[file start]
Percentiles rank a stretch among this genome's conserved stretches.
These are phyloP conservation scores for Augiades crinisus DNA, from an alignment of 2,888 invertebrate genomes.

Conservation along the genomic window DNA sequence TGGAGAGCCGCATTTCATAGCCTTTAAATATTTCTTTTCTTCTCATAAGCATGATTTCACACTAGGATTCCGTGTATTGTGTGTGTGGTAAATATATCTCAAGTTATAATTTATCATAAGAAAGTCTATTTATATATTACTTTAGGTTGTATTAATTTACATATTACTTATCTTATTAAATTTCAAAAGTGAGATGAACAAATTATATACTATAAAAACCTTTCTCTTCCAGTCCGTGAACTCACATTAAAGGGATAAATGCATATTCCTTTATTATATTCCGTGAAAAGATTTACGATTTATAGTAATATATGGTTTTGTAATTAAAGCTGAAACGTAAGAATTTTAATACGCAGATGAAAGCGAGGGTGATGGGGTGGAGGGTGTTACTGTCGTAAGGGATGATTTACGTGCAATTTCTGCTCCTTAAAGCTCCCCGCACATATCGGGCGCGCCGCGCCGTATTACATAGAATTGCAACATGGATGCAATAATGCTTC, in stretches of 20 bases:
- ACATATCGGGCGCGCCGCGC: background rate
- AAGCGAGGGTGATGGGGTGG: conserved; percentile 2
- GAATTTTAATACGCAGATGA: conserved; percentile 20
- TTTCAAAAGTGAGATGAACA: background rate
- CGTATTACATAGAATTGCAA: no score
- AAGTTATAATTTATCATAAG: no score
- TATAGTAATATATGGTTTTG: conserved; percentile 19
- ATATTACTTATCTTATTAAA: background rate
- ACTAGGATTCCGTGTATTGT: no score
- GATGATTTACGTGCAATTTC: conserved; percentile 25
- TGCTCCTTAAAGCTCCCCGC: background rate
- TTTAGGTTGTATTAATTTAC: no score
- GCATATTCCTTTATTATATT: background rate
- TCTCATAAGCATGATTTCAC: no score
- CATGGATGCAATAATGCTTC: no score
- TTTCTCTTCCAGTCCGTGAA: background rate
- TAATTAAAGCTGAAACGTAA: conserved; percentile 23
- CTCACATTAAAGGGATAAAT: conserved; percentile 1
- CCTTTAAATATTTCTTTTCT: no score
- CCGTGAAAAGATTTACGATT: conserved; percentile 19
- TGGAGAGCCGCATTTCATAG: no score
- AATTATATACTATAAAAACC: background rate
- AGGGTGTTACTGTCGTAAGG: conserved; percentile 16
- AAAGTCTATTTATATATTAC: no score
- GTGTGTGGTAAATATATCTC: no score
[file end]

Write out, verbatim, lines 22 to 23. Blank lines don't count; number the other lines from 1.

- CCTTTAAATATTTCTTTTCT: no score
- CCGTGAAAAGATTTACGATT: conserved; percentile 19